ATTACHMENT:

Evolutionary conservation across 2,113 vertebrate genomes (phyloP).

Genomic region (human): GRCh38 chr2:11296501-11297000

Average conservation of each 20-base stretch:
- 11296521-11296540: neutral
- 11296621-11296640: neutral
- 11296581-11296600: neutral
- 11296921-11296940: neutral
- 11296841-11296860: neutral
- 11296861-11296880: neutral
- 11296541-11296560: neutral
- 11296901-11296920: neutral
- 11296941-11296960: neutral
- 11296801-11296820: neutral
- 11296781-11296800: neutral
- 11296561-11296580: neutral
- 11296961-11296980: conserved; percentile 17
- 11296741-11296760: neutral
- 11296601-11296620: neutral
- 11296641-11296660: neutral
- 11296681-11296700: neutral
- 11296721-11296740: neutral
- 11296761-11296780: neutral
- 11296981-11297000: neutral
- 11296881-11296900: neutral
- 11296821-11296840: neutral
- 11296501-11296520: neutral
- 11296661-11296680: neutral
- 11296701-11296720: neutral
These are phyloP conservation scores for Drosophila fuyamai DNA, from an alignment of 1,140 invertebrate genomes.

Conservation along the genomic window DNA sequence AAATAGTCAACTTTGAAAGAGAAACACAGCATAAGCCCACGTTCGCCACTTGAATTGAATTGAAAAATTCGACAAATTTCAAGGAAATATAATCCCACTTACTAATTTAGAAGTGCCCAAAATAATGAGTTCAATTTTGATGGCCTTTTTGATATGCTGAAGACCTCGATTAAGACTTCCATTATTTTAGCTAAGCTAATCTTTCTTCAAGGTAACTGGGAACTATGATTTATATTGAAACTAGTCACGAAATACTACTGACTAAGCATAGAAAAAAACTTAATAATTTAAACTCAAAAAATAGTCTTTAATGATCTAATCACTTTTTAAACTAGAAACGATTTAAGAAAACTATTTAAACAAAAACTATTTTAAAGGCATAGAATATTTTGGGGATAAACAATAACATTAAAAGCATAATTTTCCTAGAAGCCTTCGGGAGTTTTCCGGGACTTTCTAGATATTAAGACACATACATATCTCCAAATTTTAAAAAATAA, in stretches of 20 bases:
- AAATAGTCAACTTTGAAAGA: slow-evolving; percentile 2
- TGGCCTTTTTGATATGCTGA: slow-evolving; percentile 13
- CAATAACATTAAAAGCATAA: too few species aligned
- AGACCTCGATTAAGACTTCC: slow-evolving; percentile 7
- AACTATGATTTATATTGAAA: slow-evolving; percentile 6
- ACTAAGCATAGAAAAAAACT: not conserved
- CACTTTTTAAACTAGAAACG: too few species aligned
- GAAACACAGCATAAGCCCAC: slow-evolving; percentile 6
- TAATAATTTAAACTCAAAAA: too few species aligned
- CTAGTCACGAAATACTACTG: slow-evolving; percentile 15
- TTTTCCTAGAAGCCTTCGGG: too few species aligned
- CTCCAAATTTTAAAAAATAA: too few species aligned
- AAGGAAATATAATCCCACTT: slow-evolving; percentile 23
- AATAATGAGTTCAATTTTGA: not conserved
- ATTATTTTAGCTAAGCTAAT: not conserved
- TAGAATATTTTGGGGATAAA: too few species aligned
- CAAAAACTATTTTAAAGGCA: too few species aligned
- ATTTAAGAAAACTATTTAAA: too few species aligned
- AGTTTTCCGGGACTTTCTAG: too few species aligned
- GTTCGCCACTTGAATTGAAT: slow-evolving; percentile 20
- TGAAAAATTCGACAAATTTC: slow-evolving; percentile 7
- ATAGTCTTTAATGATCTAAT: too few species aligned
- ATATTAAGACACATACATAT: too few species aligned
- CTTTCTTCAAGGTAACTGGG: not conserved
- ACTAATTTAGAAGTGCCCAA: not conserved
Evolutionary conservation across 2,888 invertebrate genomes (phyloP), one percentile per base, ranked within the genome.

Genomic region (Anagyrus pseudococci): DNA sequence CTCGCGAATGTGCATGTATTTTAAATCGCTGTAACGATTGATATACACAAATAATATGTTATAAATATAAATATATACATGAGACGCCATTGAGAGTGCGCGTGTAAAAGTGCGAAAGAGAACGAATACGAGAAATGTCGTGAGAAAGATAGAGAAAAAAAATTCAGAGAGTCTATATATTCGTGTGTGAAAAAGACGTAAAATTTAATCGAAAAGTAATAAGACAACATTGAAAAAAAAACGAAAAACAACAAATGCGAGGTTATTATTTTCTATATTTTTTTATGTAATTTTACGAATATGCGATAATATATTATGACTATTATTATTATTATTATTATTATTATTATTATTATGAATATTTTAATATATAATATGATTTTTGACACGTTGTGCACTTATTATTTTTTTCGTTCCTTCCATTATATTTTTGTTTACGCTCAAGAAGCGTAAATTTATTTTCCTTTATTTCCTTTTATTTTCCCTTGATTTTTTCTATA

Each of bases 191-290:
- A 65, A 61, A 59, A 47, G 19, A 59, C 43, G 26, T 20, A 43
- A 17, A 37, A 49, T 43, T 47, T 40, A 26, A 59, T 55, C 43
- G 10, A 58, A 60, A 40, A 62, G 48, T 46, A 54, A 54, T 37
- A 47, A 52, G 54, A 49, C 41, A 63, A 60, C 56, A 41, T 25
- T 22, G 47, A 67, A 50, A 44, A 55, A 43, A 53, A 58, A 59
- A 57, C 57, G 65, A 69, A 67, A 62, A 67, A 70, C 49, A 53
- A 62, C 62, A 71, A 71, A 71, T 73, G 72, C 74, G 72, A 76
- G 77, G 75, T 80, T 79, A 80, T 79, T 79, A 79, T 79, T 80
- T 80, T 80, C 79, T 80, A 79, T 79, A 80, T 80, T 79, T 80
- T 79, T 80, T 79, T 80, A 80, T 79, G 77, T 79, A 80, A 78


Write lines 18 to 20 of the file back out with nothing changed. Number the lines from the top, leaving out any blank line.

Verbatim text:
- 11296601-11296620: neutral
- 11296641-11296660: neutral
- 11296681-11296700: neutral